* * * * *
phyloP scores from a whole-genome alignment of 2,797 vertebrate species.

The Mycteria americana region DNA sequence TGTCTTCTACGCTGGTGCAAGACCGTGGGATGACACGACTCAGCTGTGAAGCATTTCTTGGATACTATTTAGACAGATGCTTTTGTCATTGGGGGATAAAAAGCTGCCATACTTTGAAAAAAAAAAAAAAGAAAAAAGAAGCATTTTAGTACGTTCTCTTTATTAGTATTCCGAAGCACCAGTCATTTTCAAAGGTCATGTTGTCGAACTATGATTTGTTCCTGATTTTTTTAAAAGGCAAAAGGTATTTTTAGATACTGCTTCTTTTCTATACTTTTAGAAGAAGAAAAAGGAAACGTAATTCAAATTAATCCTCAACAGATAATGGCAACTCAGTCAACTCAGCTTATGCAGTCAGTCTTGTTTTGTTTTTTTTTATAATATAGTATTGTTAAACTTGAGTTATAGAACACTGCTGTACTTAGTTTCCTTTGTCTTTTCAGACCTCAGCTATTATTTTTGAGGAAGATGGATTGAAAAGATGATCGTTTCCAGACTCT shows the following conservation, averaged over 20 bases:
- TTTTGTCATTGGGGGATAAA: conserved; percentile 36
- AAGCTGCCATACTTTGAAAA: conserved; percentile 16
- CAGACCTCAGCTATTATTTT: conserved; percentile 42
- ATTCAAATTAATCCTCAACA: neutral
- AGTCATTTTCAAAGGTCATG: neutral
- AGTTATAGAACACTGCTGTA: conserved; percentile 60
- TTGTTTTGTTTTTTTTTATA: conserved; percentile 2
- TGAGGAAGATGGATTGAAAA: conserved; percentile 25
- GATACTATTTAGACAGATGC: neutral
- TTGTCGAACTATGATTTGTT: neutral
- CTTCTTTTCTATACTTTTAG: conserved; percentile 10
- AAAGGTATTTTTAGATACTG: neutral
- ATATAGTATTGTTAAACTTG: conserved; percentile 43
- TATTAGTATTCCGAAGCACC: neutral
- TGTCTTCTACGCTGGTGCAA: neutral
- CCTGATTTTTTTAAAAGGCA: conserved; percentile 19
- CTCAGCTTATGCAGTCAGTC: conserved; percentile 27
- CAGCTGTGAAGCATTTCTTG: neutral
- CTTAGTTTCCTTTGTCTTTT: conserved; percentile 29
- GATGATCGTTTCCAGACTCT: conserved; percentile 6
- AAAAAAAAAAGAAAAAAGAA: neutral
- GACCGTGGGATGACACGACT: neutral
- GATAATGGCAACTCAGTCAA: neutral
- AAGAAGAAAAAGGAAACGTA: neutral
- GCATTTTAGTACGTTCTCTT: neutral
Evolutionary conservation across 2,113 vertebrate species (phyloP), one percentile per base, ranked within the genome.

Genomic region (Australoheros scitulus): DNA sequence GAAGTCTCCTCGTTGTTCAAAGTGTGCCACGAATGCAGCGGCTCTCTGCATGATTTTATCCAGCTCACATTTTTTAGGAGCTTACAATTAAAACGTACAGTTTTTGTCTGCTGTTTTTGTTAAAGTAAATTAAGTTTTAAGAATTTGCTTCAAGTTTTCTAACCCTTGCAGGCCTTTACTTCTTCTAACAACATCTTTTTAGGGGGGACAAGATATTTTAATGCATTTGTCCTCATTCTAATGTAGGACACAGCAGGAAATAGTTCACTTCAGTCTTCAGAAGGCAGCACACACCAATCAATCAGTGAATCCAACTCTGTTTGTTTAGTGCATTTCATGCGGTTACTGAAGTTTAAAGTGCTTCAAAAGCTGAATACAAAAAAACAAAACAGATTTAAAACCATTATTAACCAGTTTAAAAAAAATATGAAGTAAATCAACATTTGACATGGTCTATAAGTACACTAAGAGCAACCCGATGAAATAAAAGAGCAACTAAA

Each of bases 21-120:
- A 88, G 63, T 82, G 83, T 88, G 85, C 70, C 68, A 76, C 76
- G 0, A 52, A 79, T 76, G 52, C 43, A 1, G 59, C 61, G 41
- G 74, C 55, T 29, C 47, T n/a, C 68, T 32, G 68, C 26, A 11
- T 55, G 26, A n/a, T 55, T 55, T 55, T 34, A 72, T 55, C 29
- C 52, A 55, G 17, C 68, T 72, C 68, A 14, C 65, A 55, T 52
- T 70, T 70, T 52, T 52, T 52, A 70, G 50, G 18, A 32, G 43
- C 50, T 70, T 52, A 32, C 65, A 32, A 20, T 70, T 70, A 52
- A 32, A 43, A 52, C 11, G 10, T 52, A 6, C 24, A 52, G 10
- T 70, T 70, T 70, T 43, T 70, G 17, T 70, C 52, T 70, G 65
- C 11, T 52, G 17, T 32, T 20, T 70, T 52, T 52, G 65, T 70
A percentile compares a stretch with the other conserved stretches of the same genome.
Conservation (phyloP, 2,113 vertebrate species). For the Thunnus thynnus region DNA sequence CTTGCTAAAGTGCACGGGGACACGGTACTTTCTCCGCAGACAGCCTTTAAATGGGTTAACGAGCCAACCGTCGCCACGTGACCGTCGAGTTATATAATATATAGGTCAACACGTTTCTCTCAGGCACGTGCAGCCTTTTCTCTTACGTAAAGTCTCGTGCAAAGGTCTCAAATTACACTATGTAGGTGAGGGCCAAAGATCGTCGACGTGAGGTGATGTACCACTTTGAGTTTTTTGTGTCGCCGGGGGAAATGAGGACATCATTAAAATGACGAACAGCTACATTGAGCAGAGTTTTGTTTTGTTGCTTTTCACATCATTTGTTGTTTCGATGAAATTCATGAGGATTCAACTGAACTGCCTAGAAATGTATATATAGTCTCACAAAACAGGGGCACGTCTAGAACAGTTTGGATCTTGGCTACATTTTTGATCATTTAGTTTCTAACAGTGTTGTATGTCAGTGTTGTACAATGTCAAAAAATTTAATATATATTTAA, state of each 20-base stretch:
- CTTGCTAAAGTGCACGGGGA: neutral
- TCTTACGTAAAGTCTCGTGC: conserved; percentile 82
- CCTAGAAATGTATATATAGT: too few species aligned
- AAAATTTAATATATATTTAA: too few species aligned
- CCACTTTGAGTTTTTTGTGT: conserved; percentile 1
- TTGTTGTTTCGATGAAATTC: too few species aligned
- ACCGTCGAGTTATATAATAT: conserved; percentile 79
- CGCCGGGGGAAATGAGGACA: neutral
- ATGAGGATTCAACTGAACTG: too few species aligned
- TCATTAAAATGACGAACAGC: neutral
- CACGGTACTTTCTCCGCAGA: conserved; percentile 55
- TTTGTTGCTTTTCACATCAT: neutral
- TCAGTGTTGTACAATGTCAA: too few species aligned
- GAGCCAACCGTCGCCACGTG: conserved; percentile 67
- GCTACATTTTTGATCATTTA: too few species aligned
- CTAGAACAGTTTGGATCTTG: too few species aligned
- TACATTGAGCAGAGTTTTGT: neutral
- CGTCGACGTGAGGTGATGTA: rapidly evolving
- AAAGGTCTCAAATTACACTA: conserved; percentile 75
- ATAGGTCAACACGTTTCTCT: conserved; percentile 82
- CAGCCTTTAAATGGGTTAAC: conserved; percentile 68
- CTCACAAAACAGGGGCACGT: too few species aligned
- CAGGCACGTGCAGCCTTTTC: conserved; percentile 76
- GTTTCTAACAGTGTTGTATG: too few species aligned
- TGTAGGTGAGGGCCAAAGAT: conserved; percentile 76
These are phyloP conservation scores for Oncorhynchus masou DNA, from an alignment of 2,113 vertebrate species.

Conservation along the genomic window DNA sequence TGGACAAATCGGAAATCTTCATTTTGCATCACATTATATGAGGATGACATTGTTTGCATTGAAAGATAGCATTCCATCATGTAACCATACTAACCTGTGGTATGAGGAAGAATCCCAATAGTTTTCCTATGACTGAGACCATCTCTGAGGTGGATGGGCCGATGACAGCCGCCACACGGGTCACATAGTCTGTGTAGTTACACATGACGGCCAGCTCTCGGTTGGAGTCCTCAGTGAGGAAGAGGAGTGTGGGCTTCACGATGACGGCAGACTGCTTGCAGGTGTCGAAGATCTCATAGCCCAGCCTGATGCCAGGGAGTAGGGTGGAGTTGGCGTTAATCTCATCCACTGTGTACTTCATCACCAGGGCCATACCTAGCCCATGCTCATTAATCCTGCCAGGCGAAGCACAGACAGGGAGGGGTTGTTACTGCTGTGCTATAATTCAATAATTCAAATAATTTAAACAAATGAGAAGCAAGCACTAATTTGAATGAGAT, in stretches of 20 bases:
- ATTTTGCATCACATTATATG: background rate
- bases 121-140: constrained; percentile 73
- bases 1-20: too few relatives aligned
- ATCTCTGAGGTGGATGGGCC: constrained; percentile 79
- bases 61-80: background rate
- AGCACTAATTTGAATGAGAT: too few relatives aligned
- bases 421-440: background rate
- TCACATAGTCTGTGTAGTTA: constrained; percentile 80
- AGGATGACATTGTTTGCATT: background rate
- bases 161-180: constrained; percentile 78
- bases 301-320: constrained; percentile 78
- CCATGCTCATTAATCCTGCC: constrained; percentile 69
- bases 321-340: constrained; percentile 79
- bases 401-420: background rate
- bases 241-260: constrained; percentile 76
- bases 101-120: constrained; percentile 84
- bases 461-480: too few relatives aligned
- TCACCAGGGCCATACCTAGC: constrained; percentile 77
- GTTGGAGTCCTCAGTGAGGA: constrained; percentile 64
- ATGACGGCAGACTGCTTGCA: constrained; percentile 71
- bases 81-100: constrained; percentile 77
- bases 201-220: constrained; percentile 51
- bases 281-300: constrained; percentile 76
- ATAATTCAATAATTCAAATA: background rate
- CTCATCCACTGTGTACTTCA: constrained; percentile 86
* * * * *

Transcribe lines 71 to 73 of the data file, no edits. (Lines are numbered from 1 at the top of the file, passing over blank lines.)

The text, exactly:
- bases 121-140: constrained; percentile 73
- bases 1-20: too few relatives aligned
- ATCTCTGAGGTGGATGGGCC: constrained; percentile 79